Creative lawyers should always be looking for cost-effective ways to avoid expensive litigation for their clients.  Alternative dispute resolution is often thought of in this regard, yet such processes are increasingly claimed to be as costly and time consuming as litigating in the courts.  One potential “out of the box” variant is “med/arb”, a process in which a mediator later serves as arbitrator to decide the parties’ dispute if they are unable to settle with the neutral’s assistance.  Lawyers steeped in conventional American processes reflexively criticize this process, too.  But it should not be ignored by parties looking for creative solutions to potentially costly disputes.  There are few reported decisions addressing med/arb.  A recent California appellate decision did so.

Med/arb is routinely criticized for, among other things, permitting the same mediator who may have received ex parte communications from parties during confidential mediation caucuses – often of information, thoughts or accusations that would be inadmissible in a judicial trial or in an even less formal arbitration — to subsequently decide the dispute as arbitrator “infected” with such knowledge.  The med/arb process is much more accepted outside the U.S. in international dispute resolution.  And even in the U.S., it is not uncommon for parties who have succeeded in settling their dispute through facilitated mediation to agree that the person who served as their mediator will resolve in some way as arbitrator disputes that may arise out of the settlement agreement in the future.  That is itself a variation of this med/arb theme.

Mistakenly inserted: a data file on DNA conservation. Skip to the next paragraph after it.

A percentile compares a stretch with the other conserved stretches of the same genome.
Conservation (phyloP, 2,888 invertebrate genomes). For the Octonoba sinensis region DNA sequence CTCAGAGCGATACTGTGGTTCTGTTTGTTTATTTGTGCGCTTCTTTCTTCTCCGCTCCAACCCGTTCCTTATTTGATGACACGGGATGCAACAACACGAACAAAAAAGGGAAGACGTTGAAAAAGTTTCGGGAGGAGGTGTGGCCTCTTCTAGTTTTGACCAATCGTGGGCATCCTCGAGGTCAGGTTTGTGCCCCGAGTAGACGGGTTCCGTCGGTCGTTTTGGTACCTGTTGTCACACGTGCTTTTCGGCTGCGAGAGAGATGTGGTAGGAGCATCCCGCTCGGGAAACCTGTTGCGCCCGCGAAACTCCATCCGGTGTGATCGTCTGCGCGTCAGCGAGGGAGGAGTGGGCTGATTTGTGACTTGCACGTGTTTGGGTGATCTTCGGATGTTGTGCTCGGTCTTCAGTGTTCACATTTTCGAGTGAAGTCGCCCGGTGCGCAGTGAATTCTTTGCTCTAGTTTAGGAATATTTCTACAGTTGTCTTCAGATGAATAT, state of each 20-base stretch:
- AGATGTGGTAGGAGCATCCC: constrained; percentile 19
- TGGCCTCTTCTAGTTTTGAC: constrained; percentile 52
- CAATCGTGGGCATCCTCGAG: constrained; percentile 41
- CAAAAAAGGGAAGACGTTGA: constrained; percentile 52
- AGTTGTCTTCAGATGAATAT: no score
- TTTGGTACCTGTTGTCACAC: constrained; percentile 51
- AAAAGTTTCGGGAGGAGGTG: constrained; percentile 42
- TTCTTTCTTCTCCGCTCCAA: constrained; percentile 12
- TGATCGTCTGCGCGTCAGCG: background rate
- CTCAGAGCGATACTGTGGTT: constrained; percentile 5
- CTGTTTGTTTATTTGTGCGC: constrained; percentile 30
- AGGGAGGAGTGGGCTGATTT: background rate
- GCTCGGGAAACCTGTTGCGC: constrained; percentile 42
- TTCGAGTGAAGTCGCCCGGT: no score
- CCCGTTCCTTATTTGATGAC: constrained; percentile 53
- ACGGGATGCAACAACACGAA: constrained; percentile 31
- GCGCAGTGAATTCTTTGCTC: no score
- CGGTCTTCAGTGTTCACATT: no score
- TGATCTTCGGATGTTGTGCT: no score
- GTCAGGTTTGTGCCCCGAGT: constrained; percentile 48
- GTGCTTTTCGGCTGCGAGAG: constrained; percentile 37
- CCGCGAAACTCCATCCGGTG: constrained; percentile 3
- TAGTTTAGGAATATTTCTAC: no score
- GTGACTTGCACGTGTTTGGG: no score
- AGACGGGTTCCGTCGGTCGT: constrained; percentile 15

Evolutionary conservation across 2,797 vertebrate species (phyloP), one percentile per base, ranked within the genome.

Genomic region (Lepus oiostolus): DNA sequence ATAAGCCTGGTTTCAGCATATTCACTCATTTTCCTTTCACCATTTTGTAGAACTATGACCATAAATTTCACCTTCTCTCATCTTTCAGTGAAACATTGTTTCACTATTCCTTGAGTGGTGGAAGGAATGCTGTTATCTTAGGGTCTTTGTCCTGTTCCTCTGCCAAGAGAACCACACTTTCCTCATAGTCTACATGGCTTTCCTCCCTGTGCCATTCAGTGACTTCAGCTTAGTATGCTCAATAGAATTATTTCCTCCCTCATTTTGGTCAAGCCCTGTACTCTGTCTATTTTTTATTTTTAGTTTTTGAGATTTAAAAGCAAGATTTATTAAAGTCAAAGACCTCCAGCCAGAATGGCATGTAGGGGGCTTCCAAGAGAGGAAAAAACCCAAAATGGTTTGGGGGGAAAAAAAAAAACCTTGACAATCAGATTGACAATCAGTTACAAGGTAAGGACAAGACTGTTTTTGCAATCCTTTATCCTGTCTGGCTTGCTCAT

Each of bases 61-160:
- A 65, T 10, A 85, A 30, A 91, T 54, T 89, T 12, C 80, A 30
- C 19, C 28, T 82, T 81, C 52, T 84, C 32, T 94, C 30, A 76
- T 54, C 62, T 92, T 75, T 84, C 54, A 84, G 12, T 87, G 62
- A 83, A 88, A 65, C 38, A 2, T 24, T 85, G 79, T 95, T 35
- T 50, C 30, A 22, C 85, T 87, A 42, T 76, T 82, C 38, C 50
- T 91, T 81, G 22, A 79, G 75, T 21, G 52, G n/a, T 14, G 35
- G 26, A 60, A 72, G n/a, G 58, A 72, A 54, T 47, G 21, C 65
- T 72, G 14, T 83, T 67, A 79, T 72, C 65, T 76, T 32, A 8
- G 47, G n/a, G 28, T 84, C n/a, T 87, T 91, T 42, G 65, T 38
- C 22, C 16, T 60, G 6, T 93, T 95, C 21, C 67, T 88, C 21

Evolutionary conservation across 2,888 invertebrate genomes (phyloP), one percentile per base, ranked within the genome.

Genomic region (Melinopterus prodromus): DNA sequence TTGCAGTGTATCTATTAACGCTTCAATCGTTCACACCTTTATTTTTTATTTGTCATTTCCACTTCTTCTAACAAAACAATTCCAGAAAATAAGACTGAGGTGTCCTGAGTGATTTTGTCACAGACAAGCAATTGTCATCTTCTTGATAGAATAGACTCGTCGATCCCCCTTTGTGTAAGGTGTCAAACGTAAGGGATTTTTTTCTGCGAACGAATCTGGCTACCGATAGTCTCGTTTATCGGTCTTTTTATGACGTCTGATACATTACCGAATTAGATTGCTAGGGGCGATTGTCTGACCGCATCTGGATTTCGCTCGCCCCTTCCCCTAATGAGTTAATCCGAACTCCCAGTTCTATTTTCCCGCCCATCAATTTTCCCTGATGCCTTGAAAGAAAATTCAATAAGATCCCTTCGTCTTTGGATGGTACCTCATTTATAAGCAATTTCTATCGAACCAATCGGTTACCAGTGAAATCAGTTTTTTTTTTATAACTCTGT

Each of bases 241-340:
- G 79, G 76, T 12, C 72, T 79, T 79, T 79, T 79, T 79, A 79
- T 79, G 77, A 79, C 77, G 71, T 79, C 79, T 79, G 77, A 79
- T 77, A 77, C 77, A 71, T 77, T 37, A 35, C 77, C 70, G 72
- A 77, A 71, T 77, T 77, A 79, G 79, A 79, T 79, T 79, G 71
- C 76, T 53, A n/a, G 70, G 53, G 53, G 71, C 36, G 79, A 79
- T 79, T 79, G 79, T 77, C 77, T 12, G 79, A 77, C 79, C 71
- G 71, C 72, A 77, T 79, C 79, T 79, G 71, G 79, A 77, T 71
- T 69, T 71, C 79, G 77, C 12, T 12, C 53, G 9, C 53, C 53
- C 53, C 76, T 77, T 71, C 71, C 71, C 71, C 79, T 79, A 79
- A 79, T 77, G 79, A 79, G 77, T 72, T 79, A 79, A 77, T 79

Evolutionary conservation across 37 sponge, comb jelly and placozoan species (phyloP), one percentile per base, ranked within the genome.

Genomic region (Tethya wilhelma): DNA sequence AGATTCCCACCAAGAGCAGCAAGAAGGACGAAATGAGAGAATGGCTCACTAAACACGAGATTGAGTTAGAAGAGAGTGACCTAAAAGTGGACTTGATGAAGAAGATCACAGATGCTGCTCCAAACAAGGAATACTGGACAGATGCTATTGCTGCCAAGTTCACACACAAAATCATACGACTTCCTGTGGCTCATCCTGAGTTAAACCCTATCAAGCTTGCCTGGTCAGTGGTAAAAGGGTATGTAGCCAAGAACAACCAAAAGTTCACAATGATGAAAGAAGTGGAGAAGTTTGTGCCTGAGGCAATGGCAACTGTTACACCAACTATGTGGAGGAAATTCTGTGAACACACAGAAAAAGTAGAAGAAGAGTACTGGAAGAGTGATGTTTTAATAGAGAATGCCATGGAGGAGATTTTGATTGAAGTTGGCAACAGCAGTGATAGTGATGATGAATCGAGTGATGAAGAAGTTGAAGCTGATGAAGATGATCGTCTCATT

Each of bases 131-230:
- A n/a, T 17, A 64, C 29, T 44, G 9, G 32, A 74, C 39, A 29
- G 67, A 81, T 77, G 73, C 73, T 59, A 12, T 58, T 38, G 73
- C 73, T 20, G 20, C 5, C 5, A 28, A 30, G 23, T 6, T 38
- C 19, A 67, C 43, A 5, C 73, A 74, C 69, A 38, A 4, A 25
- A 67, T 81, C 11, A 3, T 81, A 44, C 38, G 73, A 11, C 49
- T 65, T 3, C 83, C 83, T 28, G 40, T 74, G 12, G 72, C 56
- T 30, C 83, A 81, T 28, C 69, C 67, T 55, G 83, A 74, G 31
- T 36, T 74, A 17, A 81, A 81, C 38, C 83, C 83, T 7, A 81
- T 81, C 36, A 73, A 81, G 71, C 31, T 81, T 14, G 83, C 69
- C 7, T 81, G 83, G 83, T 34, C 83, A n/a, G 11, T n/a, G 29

The parties’ mutual trust in the particular neutral mediator/arbitrator is critical to a successful med/arb process.  Thus this concept will generally not be drafted into a conventional ADR contract clause prior to a dispute arising.  Such ADR clauses seldom identify a particular neutral for any ADR purpose, let alone med/arb, in part because of the uncertainty that this neutral will be available when a dispute might arise in the future, or will remain acceptable to both parties at that time.

The med/arb process is, however, potentially quite valuable once a dispute has arisen and parties are searching mutually for ways to resolve it rather engage in expensive litigation.  See generally Robert L. Ebe, “A Different Approach to Conducting Med-Arb In Complex Commercial Litigation Matters” (Part 1 of 2), Alternatives Newsletter (International Institute for Conflict Prevention & Resolution), Vol. 29, No. 3 (March 2011) (case study re early neutral evaluation before mediation and, if necessary, baseball arbitration, all by the same neutral), and “Results and Observations: How a Multistep Med-Arb Produced a Fast(er) Settlement,” (Part 2 of 2), Alternatives Newsletter (International Institute for Conflict Prevention & Resolution), Vol. 29, No. 4 (April 2011).  In such circumstances, it is critical to reach an agreement which will be enforceable in the courts afterwards.